Using Low/Eyebrow Vents

If a gable vent seems like too big of a commitment or undertaking, consider smaller eyebrow vents that are mounted low on the roof slow so they can act as intake vents. Remember, you want more entry points at the perimeter (bottom) edge of the roof than you want at the exit points at the top of the roof. Most people have plenty of exhaust vents but not nearly enough *intake* vents.

Should You Add a Ridge Vent?

Maybe you’ve considered adding a ridge vent because you’ve heard they’re a good choice but you’re not sure since you don’t have soffits. Let me spare you the headache, if you don’t have soffits, don’t install a ridge vent. A ridge vents works by drawing air upward and out of the attic space. But if you have no intake, where is the ridge vent going to draw the air from? 9 times out of 10 it’s gonna come from your leaky attic floor. This is a huge energy waster that I discuss more in this article: Comfort and Energy Efficiency Tips.

Another option for homes that have no place for intake vents would be to use a modified solar fan. You will reverse the wires to make the fan blow INTO the attic as your intake.  If you go this route, you will need additional vents to allow the air to get OUT (I recommend you use static vents for this purpose).  This method is called “positive pressure ventilation” and should only be used as a last resort.

Source: Pinnacle Exteriors Inc.

Summary

Do you need ventilation in order for radiant barrier to work? No. Radiant barrier does require and air gap to work to reflect heat, just an air space/gap. You can learn more about how that works here: Why An Airspace is Required for a Radiant Barrier.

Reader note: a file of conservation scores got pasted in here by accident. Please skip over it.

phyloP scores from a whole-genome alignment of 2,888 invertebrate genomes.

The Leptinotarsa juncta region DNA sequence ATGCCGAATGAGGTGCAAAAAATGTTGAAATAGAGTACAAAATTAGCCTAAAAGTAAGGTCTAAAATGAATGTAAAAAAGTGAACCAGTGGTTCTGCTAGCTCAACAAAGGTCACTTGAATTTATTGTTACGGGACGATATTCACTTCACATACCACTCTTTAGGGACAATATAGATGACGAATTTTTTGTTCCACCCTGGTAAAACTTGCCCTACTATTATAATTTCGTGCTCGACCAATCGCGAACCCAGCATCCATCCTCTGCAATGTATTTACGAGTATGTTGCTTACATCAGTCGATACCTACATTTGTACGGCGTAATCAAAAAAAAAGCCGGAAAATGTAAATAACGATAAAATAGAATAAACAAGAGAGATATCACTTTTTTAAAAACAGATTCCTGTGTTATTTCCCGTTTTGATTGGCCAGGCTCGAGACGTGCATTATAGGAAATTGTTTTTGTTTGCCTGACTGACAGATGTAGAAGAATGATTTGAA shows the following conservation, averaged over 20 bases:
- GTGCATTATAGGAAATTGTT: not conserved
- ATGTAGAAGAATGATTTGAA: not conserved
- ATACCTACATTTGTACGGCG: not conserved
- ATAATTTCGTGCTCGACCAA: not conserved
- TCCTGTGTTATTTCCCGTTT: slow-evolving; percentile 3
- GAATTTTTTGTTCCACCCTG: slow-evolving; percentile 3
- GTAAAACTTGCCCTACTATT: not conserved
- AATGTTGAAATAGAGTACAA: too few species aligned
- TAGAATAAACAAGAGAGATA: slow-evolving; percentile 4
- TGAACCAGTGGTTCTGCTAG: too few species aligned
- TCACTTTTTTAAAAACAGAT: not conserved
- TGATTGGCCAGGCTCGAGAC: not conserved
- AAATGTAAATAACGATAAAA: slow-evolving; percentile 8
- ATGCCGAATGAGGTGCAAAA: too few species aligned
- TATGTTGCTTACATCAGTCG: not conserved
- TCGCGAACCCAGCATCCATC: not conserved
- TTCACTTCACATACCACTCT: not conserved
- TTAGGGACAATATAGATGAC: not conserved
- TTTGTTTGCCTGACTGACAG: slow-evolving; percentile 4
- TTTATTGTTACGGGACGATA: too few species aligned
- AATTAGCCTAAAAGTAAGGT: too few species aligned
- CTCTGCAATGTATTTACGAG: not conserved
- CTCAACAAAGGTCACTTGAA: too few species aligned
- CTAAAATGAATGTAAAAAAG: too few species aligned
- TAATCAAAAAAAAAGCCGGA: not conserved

Ventilation is important and can help keep an attic dry and lower air temperatures, but not having any ventilation isn’t the worst case scenario. If you don’t have soffit vents, we recommend you add some other vents in the lower part of the attic that can function like soffits. For some homes, you could try adding vents to a porch ceiling that could act like a soffit and feed the attic. If none of these options are possible, then we suggest you focus your attention to making sure the floor of the attic space is air-tight by checking ductwork (if applicable), lights/fans/vents protruding wires or hardware into the attic, and any other area of the attic floor where there are openings/holes/seams. A couple of cans of spray foam can go a long way toward helping keep things sealed up air tight.

Remember, what really matters is doing everything you can to make sure that the ceiling under the insulation has no air leaks into the attic, and this is a good practice whether or not you have attic ventilation!